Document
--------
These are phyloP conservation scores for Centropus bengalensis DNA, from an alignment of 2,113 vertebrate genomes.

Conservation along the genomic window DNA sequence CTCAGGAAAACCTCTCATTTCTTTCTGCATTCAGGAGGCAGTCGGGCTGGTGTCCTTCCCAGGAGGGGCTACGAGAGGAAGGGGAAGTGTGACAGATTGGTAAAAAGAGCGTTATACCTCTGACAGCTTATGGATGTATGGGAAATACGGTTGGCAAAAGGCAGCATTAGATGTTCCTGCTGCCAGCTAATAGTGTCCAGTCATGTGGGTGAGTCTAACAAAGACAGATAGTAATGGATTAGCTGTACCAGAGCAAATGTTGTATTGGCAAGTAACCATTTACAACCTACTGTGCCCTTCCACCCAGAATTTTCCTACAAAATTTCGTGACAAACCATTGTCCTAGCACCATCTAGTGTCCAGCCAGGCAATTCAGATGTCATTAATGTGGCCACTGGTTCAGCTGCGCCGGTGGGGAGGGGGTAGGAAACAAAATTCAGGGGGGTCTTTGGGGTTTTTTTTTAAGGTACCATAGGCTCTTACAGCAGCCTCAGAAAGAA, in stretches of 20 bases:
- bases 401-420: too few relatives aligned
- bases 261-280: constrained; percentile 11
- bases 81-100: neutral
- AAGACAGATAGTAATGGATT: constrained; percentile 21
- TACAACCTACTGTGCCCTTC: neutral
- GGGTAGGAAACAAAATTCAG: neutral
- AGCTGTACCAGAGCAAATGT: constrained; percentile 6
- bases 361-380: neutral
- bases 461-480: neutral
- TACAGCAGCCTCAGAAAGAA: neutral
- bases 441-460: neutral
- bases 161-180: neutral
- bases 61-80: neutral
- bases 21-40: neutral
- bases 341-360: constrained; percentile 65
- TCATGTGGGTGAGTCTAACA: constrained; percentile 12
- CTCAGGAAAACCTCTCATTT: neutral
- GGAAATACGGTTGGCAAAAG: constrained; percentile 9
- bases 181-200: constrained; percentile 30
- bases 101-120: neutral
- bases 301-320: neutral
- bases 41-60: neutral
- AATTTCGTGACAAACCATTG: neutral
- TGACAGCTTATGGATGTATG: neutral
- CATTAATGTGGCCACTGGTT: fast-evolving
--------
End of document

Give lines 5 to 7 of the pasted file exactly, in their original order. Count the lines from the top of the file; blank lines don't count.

- bases 81-100: neutral
- AAGACAGATAGTAATGGATT: constrained; percentile 21
- TACAACCTACTGTGCCCTTC: neutral